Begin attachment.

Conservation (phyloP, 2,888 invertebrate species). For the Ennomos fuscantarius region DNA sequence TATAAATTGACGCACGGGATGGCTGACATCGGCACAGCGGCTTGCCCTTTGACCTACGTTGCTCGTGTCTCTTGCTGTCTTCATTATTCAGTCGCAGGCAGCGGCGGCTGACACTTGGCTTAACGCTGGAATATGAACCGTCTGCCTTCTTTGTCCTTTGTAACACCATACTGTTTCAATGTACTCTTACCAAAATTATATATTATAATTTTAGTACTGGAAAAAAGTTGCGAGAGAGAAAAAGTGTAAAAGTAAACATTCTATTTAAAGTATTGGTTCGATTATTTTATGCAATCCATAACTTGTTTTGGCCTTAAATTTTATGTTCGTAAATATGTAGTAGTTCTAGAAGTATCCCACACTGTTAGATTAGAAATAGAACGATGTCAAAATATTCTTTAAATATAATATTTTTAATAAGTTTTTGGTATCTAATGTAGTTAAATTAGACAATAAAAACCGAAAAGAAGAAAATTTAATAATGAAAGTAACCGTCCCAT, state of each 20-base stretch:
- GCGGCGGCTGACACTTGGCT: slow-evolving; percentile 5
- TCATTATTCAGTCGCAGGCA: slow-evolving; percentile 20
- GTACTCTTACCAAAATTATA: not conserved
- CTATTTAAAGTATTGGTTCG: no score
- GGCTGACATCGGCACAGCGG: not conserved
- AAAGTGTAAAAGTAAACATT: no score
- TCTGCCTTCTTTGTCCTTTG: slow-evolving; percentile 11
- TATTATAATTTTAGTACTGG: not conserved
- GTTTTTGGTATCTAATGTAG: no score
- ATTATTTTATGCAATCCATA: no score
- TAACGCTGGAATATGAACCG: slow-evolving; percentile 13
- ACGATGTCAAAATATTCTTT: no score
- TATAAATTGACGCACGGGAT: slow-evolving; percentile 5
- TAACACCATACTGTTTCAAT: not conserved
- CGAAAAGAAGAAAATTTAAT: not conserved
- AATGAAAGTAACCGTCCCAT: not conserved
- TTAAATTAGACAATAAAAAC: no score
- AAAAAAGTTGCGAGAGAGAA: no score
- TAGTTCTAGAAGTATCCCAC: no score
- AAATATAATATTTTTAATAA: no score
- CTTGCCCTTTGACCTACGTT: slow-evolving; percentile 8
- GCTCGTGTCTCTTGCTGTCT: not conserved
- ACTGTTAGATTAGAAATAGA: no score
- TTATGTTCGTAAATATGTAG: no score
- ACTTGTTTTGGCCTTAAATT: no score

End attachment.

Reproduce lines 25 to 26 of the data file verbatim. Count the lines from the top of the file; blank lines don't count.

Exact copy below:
- TTATGTTCGTAAATATGTAG: no score
- ACTTGTTTTGGCCTTAAATT: no score